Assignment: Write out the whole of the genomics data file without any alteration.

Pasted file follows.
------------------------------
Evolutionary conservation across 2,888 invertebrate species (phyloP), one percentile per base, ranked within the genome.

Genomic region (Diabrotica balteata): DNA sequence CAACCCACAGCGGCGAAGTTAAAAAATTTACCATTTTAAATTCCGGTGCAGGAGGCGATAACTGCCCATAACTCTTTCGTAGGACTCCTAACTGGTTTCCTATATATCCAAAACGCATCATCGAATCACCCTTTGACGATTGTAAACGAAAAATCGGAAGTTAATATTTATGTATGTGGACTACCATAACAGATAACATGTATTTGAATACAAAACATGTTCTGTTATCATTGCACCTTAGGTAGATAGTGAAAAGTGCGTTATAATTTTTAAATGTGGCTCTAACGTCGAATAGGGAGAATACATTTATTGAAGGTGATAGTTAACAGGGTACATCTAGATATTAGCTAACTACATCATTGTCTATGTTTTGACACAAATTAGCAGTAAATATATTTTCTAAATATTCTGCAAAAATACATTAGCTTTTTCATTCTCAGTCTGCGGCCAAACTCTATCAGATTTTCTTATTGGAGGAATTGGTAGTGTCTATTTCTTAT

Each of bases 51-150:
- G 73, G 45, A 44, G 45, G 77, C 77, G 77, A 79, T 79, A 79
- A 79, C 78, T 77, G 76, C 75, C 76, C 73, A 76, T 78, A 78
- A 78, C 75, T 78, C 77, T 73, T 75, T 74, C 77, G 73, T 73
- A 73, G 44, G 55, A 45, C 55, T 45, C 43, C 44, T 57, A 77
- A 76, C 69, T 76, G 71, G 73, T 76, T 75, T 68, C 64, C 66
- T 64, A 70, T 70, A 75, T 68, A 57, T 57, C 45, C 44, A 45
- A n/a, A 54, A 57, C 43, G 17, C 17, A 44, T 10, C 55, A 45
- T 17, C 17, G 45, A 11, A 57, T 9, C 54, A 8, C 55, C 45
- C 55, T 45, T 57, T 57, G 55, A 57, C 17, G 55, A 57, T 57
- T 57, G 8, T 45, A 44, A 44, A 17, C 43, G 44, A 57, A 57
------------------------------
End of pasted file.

Evolutionary conservation across 2,888 invertebrate species (phyloP), one percentile per base, ranked within the genome.

Genomic region (Diabrotica balteata): DNA sequence CAACCCACAGCGGCGAAGTTAAAAAATTTACCATTTTAAATTCCGGTGCAGGAGGCGATAACTGCCCATAACTCTTTCGTAGGACTCCTAACTGGTTTCCTATATATCCAAAACGCATCATCGAATCACCCTTTGACGATTGTAAACGAAAAATCGGAAGTTAATATTTATGTATGTGGACTACCATAACAGATAACATGTATTTGAATACAAAACATGTTCTGTTATCATTGCACCTTAGGTAGATAGTGAAAAGTGCGTTATAATTTTTAAATGTGGCTCTAACGTCGAATAGGGAGAATACATTTATTGAAGGTGATAGTTAACAGGGTACATCTAGATATTAGCTAACTACATCATTGTCTATGTTTTGACACAAATTAGCAGTAAATATATTTTCTAAATATTCTGCAAAAATACATTAGCTTTTTCATTCTCAGTCTGCGGCCAAACTCTATCAGATTTTCTTATTGGAGGAATTGGTAGTGTCTATTTCTTAT

Each of bases 51-150:
- G 73, G 45, A 44, G 45, G 77, C 77, G 77, A 79, T 79, A 79
- A 79, C 78, T 77, G 76, C 75, C 76, C 73, A 76, T 78, A 78
- A 78, C 75, T 78, C 77, T 73, T 75, T 74, C 77, G 73, T 73
- A 73, G 44, G 55, A 45, C 55, T 45, C 43, C 44, T 57, A 77
- A 76, C 69, T 76, G 71, G 73, T 76, T 75, T 68, C 64, C 66
- T 64, A 70, T 70, A 75, T 68, A 57, T 57, C 45, C 44, A 45
- A n/a, A 54, A 57, C 43, G 17, C 17, A 44, T 10, C 55, A 45
- T 17, C 17, G 45, A 11, A 57, T 9, C 54, A 8, C 55, C 45
- C 55, T 45, T 57, T 57, G 55, A 57, C 17, G 55, A 57, T 57
- T 57, G 8, T 45, A 44, A 44, A 17, C 43, G 44, A 57, A 57